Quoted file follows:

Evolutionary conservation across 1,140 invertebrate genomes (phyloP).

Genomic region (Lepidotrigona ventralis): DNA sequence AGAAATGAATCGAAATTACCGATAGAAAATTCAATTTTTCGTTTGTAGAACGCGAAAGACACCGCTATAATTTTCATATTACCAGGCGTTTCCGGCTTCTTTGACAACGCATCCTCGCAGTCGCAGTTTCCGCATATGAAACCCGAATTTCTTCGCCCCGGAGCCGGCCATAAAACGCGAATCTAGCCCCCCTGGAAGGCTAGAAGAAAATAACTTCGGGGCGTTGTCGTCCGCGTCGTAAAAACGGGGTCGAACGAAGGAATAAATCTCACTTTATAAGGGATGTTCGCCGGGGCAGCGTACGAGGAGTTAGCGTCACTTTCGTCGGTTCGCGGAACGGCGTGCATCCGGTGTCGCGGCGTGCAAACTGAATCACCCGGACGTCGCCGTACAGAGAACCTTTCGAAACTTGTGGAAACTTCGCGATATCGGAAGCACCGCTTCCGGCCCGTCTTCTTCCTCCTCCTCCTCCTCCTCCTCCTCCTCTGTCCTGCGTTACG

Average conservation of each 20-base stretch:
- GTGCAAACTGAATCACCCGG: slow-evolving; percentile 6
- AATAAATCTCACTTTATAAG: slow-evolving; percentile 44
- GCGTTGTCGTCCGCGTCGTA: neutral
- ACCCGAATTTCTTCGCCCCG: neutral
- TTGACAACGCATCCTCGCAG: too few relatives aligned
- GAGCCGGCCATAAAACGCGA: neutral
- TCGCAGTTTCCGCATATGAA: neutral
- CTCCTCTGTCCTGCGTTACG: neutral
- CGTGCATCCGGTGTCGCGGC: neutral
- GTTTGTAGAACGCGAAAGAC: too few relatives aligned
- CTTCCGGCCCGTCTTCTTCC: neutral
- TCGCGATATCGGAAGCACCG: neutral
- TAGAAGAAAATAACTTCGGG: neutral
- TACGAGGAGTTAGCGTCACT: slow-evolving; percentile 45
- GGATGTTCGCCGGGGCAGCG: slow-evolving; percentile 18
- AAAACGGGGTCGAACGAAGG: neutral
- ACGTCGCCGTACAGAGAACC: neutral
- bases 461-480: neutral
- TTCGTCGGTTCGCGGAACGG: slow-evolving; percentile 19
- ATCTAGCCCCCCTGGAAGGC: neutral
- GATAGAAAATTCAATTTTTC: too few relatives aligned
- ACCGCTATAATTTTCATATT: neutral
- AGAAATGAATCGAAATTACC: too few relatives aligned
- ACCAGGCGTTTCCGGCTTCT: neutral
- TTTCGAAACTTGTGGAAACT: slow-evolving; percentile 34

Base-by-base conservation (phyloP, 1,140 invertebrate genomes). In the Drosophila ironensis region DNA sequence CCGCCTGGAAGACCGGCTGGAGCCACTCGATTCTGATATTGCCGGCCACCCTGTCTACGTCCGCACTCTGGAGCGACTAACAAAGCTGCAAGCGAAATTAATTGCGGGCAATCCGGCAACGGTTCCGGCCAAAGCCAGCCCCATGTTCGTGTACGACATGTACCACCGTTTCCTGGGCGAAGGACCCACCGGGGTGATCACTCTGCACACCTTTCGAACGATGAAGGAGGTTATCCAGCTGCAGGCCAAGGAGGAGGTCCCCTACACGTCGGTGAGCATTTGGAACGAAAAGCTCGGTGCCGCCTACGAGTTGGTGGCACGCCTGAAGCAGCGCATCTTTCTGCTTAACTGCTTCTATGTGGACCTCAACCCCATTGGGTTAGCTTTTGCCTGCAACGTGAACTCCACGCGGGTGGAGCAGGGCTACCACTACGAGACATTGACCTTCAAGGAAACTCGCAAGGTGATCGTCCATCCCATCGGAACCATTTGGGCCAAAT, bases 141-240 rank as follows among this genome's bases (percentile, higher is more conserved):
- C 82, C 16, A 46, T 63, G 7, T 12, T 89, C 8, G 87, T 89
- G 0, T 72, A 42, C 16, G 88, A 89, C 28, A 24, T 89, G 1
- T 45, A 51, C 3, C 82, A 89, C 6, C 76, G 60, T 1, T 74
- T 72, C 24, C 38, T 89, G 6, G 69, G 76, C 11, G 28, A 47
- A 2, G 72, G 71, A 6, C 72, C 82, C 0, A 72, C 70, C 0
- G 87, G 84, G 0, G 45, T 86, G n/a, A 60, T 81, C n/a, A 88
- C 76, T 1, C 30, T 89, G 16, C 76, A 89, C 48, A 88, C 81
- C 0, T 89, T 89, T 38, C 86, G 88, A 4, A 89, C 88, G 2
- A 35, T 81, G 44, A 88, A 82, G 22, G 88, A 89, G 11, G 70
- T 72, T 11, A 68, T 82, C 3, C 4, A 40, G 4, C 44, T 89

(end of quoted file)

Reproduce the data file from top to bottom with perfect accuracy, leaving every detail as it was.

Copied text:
Evolutionary conservation across 1,140 invertebrate genomes (phyloP).

Genomic region (Lepidotrigona ventralis): DNA sequence AGAAATGAATCGAAATTACCGATAGAAAATTCAATTTTTCGTTTGTAGAACGCGAAAGACACCGCTATAATTTTCATATTACCAGGCGTTTCCGGCTTCTTTGACAACGCATCCTCGCAGTCGCAGTTTCCGCATATGAAACCCGAATTTCTTCGCCCCGGAGCCGGCCATAAAACGCGAATCTAGCCCCCCTGGAAGGCTAGAAGAAAATAACTTCGGGGCGTTGTCGTCCGCGTCGTAAAAACGGGGTCGAACGAAGGAATAAATCTCACTTTATAAGGGATGTTCGCCGGGGCAGCGTACGAGGAGTTAGCGTCACTTTCGTCGGTTCGCGGAACGGCGTGCATCCGGTGTCGCGGCGTGCAAACTGAATCACCCGGACGTCGCCGTACAGAGAACCTTTCGAAACTTGTGGAAACTTCGCGATATCGGAAGCACCGCTTCCGGCCCGTCTTCTTCCTCCTCCTCCTCCTCCTCCTCCTCCTCTGTCCTGCGTTACG

Average conservation of each 20-base stretch:
- GTGCAAACTGAATCACCCGG: slow-evolving; percentile 6
- AATAAATCTCACTTTATAAG: slow-evolving; percentile 44
- GCGTTGTCGTCCGCGTCGTA: neutral
- ACCCGAATTTCTTCGCCCCG: neutral
- TTGACAACGCATCCTCGCAG: too few relatives aligned
- GAGCCGGCCATAAAACGCGA: neutral
- TCGCAGTTTCCGCATATGAA: neutral
- CTCCTCTGTCCTGCGTTACG: neutral
- CGTGCATCCGGTGTCGCGGC: neutral
- GTTTGTAGAACGCGAAAGAC: too few relatives aligned
- CTTCCGGCCCGTCTTCTTCC: neutral
- TCGCGATATCGGAAGCACCG: neutral
- TAGAAGAAAATAACTTCGGG: neutral
- TACGAGGAGTTAGCGTCACT: slow-evolving; percentile 45
- GGATGTTCGCCGGGGCAGCG: slow-evolving; percentile 18
- AAAACGGGGTCGAACGAAGG: neutral
- ACGTCGCCGTACAGAGAACC: neutral
- bases 461-480: neutral
- TTCGTCGGTTCGCGGAACGG: slow-evolving; percentile 19
- ATCTAGCCCCCCTGGAAGGC: neutral
- GATAGAAAATTCAATTTTTC: too few relatives aligned
- ACCGCTATAATTTTCATATT: neutral
- AGAAATGAATCGAAATTACC: too few relatives aligned
- ACCAGGCGTTTCCGGCTTCT: neutral
- TTTCGAAACTTGTGGAAACT: slow-evolving; percentile 34

Base-by-base conservation (phyloP, 1,140 invertebrate genomes). In the Drosophila ironensis region DNA sequence CCGCCTGGAAGACCGGCTGGAGCCACTCGATTCTGATATTGCCGGCCACCCTGTCTACGTCCGCACTCTGGAGCGACTAACAAAGCTGCAAGCGAAATTAATTGCGGGCAATCCGGCAACGGTTCCGGCCAAAGCCAGCCCCATGTTCGTGTACGACATGTACCACCGTTTCCTGGGCGAAGGACCCACCGGGGTGATCACTCTGCACACCTTTCGAACGATGAAGGAGGTTATCCAGCTGCAGGCCAAGGAGGAGGTCCCCTACACGTCGGTGAGCATTTGGAACGAAAAGCTCGGTGCCGCCTACGAGTTGGTGGCACGCCTGAAGCAGCGCATCTTTCTGCTTAACTGCTTCTATGTGGACCTCAACCCCATTGGGTTAGCTTTTGCCTGCAACGTGAACTCCACGCGGGTGGAGCAGGGCTACCACTACGAGACATTGACCTTCAAGGAAACTCGCAAGGTGATCGTCCATCCCATCGGAACCATTTGGGCCAAAT, bases 141-240 rank as follows among this genome's bases (percentile, higher is more conserved):
- C 82, C 16, A 46, T 63, G 7, T 12, T 89, C 8, G 87, T 89
- G 0, T 72, A 42, C 16, G 88, A 89, C 28, A 24, T 89, G 1
- T 45, A 51, C 3, C 82, A 89, C 6, C 76, G 60, T 1, T 74
- T 72, C 24, C 38, T 89, G 6, G 69, G 76, C 11, G 28, A 47
- A 2, G 72, G 71, A 6, C 72, C 82, C 0, A 72, C 70, C 0
- G 87, G 84, G 0, G 45, T 86, G n/a, A 60, T 81, C n/a, A 88
- C 76, T 1, C 30, T 89, G 16, C 76, A 89, C 48, A 88, C 81
- C 0, T 89, T 89, T 38, C 86, G 88, A 4, A 89, C 88, G 2
- A 35, T 81, G 44, A 88, A 82, G 22, G 88, A 89, G 11, G 70
- T 72, T 11, A 68, T 82, C 3, C 4, A 40, G 4, C 44, T 89